“Yeah, he obviously scored the goal that ended up getting them to Game 7,” Kyle Baun said. “He’s always taking me out fishing and telling me the stories. It’s been a cool experience to follow up in his footsteps. It’s a big part of my family.
“But he was more of the diehard Leafs’ guy. He’s obviously shared a few (stories) and obviously it was a heated rivalry with the Original Six and stuff like that. But, yeah, he’s a Leafs’ guy.”
This is a busy month for Kyle Baun. Following the conclusion of the Wings’ camp on Tuesday, he is heading to the Boston Bruins’ development camp, July 9-13, in Wilmington, Mass.
“I thought it was a good opportunity to be exposed just being around the organizations and it’s a great learning experience,” said Baun, who has produced 25 goals in two seasons at Colgate.
|OHL Saginaw forward Blake Clarke is among 25 college and junior players at this week's development camp, hoping to play well enough to earn a pro contract. (Photo by Dan Mannes/Detroit Red Wings) |
Clarke has taken the junior hockey route, and was once considered to be a ‘can’t miss’ first-round pick in last weekend’s NHL draft in Philadelphia.
But the 6-foot-1 left winger, who has spent the past two seasons in the Ontario Hockey League, is still trying to shake off the most-frustrating year of his young life. Ranked as one of the top North American skaters heading into the 2014 NHL draft, Clarke’s stock plummeted.
“It was a very disappointing year for me,” said Clarke, who had just two goals in 54 OHL games just a season after producing 19 goals and 51 points in 68 games for the Brampton Battalion.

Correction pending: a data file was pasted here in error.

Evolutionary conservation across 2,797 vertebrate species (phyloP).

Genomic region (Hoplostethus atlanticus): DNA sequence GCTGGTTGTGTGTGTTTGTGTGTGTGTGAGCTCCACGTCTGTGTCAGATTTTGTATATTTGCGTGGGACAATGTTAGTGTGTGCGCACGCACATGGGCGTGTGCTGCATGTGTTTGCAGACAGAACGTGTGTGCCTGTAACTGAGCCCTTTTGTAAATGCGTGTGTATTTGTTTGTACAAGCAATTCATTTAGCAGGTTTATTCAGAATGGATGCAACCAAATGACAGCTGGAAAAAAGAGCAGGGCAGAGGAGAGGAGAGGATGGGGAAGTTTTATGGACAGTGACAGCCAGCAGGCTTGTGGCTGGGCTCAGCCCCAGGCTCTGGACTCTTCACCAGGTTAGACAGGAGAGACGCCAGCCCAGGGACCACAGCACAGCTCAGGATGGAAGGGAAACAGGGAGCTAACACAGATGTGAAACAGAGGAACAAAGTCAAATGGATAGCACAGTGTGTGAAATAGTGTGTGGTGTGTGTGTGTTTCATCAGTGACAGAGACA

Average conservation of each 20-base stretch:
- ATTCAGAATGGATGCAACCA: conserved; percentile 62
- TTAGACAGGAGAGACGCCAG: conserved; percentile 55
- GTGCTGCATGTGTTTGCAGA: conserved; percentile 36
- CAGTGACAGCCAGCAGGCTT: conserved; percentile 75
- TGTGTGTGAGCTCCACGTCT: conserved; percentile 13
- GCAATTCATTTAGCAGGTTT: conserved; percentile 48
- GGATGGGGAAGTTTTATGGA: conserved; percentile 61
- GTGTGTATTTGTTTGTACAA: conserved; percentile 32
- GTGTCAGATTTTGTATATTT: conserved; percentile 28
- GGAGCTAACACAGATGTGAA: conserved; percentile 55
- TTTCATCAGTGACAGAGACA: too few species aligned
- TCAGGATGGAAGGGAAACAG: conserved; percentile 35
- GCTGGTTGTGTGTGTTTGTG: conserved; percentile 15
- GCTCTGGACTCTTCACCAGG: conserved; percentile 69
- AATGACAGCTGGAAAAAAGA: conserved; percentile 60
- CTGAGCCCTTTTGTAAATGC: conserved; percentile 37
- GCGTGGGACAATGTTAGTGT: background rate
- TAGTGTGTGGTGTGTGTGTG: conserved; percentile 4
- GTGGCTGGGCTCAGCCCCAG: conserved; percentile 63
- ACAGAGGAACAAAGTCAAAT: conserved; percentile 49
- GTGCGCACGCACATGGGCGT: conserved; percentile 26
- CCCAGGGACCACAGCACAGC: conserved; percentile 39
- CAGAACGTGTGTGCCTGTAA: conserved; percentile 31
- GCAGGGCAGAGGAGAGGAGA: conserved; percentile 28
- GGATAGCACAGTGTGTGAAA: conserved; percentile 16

Last summer, Clarke suffered a torn rotator cuff in his left shoulder, which started a downward spiral for the St. Louis, Mo., native.
“Going into the year highly ranked and seeing it slip away is obviously a very disappointing thing, but I’m really happy to be here,” said Clarke, who finished the 2013-14 OHL season in Saginaw. “I’m really happy that Detroit wanted to take a look at me. I haven’t lost confidence in myself throughout this. I know I had an injury and I had a setback, a little loss of confidence, but my goal was to come out here and impress Ken Holland and the rest of the staff and do what I can to earn a contract.”
Campers were back on the ice Sunday morning to learn another of the Wings’ core puck-possession habits.
“The coaches have been talking a lot about the four core principals of Red Wings’ hockey,” Clarke said. “That’s been a real formative thing for me, just talking about puck support in the defensive zone, how to angle guys off, stuff like that. It’s definitely been a pretty big learning experience so far.
“It definitely fits skilled players but you just can’t be skilled you’ve got to compete, be hard on your stick. That’s what today’s whole practice was about, being hard on your stick, winning battles.”
Baun will return to college in the fall, where he hopes to make strives toward a pro career. Meanwhile, Clarke plans to return to Traverse City in September for the NHL Prospects Tournament and the Red Wings' training camp.
"That’s going to be a great two weeks for me just to come in and play with those types of guys," Clarke said. "Even getting out there with some of the NHL guys would be awesome.”